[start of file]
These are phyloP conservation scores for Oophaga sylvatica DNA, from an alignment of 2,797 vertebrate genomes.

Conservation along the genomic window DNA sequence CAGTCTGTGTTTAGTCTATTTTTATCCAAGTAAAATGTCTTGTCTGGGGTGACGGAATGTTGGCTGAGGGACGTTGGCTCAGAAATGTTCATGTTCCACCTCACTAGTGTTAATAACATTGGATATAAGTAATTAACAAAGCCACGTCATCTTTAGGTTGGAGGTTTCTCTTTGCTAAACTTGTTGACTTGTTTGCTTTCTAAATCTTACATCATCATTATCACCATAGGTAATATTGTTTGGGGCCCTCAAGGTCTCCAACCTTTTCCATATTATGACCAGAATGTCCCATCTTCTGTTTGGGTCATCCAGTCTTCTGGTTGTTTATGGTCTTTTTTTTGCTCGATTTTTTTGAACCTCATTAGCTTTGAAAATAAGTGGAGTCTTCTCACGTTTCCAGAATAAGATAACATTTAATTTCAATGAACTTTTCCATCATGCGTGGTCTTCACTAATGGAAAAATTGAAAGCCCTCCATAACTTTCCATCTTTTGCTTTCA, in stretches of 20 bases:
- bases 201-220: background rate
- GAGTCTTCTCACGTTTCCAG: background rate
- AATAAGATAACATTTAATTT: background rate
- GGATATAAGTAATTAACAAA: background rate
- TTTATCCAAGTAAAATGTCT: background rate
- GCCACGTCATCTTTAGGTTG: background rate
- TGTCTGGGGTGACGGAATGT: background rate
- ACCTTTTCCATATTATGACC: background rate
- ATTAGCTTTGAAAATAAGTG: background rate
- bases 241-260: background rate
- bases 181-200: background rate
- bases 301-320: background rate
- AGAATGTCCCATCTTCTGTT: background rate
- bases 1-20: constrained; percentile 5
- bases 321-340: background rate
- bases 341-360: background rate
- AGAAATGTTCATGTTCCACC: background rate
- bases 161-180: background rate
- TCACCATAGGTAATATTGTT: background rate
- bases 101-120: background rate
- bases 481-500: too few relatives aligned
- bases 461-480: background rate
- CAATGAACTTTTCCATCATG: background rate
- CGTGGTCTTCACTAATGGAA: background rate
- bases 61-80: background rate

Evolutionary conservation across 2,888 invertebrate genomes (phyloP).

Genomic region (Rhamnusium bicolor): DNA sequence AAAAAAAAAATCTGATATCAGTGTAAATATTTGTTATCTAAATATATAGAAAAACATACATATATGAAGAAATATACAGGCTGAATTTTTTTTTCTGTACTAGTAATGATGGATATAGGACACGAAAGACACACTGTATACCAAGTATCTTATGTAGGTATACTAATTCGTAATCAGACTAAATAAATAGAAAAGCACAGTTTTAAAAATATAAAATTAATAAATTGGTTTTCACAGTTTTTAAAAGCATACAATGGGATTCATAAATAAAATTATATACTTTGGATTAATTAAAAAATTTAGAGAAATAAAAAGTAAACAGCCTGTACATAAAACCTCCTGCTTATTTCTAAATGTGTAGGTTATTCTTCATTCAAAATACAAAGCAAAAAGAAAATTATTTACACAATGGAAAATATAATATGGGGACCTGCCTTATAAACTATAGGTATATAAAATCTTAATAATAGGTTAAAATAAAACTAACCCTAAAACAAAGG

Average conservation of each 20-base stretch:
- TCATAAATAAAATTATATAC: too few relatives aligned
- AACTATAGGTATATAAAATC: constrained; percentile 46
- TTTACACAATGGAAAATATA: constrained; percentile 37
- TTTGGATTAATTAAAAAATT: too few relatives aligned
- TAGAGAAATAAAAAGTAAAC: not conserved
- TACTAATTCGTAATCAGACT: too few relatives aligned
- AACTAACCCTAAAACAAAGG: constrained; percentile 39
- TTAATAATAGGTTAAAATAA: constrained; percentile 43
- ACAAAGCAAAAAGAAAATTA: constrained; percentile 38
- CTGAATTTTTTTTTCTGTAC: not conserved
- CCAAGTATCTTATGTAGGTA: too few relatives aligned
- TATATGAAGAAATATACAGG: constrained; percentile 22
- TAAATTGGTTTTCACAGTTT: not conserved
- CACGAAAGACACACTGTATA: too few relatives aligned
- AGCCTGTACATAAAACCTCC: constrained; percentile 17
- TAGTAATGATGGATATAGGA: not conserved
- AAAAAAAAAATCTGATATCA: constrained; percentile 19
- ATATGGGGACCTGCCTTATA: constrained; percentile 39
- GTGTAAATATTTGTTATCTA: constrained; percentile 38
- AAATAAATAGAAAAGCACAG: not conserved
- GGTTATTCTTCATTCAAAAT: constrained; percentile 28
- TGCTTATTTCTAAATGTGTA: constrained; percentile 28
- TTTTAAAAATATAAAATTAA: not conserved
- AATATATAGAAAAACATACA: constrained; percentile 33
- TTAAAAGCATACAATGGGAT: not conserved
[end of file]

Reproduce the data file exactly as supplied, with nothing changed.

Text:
These are phyloP conservation scores for Oophaga sylvatica DNA, from an alignment of 2,797 vertebrate genomes.

Conservation along the genomic window DNA sequence CAGTCTGTGTTTAGTCTATTTTTATCCAAGTAAAATGTCTTGTCTGGGGTGACGGAATGTTGGCTGAGGGACGTTGGCTCAGAAATGTTCATGTTCCACCTCACTAGTGTTAATAACATTGGATATAAGTAATTAACAAAGCCACGTCATCTTTAGGTTGGAGGTTTCTCTTTGCTAAACTTGTTGACTTGTTTGCTTTCTAAATCTTACATCATCATTATCACCATAGGTAATATTGTTTGGGGCCCTCAAGGTCTCCAACCTTTTCCATATTATGACCAGAATGTCCCATCTTCTGTTTGGGTCATCCAGTCTTCTGGTTGTTTATGGTCTTTTTTTTGCTCGATTTTTTTGAACCTCATTAGCTTTGAAAATAAGTGGAGTCTTCTCACGTTTCCAGAATAAGATAACATTTAATTTCAATGAACTTTTCCATCATGCGTGGTCTTCACTAATGGAAAAATTGAAAGCCCTCCATAACTTTCCATCTTTTGCTTTCA, in stretches of 20 bases:
- bases 201-220: background rate
- GAGTCTTCTCACGTTTCCAG: background rate
- AATAAGATAACATTTAATTT: background rate
- GGATATAAGTAATTAACAAA: background rate
- TTTATCCAAGTAAAATGTCT: background rate
- GCCACGTCATCTTTAGGTTG: background rate
- TGTCTGGGGTGACGGAATGT: background rate
- ACCTTTTCCATATTATGACC: background rate
- ATTAGCTTTGAAAATAAGTG: background rate
- bases 241-260: background rate
- bases 181-200: background rate
- bases 301-320: background rate
- AGAATGTCCCATCTTCTGTT: background rate
- bases 1-20: constrained; percentile 5
- bases 321-340: background rate
- bases 341-360: background rate
- AGAAATGTTCATGTTCCACC: background rate
- bases 161-180: background rate
- TCACCATAGGTAATATTGTT: background rate
- bases 101-120: background rate
- bases 481-500: too few relatives aligned
- bases 461-480: background rate
- CAATGAACTTTTCCATCATG: background rate
- CGTGGTCTTCACTAATGGAA: background rate
- bases 61-80: background rate

Evolutionary conservation across 2,888 invertebrate genomes (phyloP).

Genomic region (Rhamnusium bicolor): DNA sequence AAAAAAAAAATCTGATATCAGTGTAAATATTTGTTATCTAAATATATAGAAAAACATACATATATGAAGAAATATACAGGCTGAATTTTTTTTTCTGTACTAGTAATGATGGATATAGGACACGAAAGACACACTGTATACCAAGTATCTTATGTAGGTATACTAATTCGTAATCAGACTAAATAAATAGAAAAGCACAGTTTTAAAAATATAAAATTAATAAATTGGTTTTCACAGTTTTTAAAAGCATACAATGGGATTCATAAATAAAATTATATACTTTGGATTAATTAAAAAATTTAGAGAAATAAAAAGTAAACAGCCTGTACATAAAACCTCCTGCTTATTTCTAAATGTGTAGGTTATTCTTCATTCAAAATACAAAGCAAAAAGAAAATTATTTACACAATGGAAAATATAATATGGGGACCTGCCTTATAAACTATAGGTATATAAAATCTTAATAATAGGTTAAAATAAAACTAACCCTAAAACAAAGG

Average conservation of each 20-base stretch:
- TCATAAATAAAATTATATAC: too few relatives aligned
- AACTATAGGTATATAAAATC: constrained; percentile 46
- TTTACACAATGGAAAATATA: constrained; percentile 37
- TTTGGATTAATTAAAAAATT: too few relatives aligned
- TAGAGAAATAAAAAGTAAAC: not conserved
- TACTAATTCGTAATCAGACT: too few relatives aligned
- AACTAACCCTAAAACAAAGG: constrained; percentile 39
- TTAATAATAGGTTAAAATAA: constrained; percentile 43
- ACAAAGCAAAAAGAAAATTA: constrained; percentile 38
- CTGAATTTTTTTTTCTGTAC: not conserved
- CCAAGTATCTTATGTAGGTA: too few relatives aligned
- TATATGAAGAAATATACAGG: constrained; percentile 22
- TAAATTGGTTTTCACAGTTT: not conserved
- CACGAAAGACACACTGTATA: too few relatives aligned
- AGCCTGTACATAAAACCTCC: constrained; percentile 17
- TAGTAATGATGGATATAGGA: not conserved
- AAAAAAAAAATCTGATATCA: constrained; percentile 19
- ATATGGGGACCTGCCTTATA: constrained; percentile 39
- GTGTAAATATTTGTTATCTA: constrained; percentile 38
- AAATAAATAGAAAAGCACAG: not conserved
- GGTTATTCTTCATTCAAAAT: constrained; percentile 28
- TGCTTATTTCTAAATGTGTA: constrained; percentile 28
- TTTTAAAAATATAAAATTAA: not conserved
- AATATATAGAAAAACATACA: constrained; percentile 33
- TTAAAAGCATACAATGGGAT: not conserved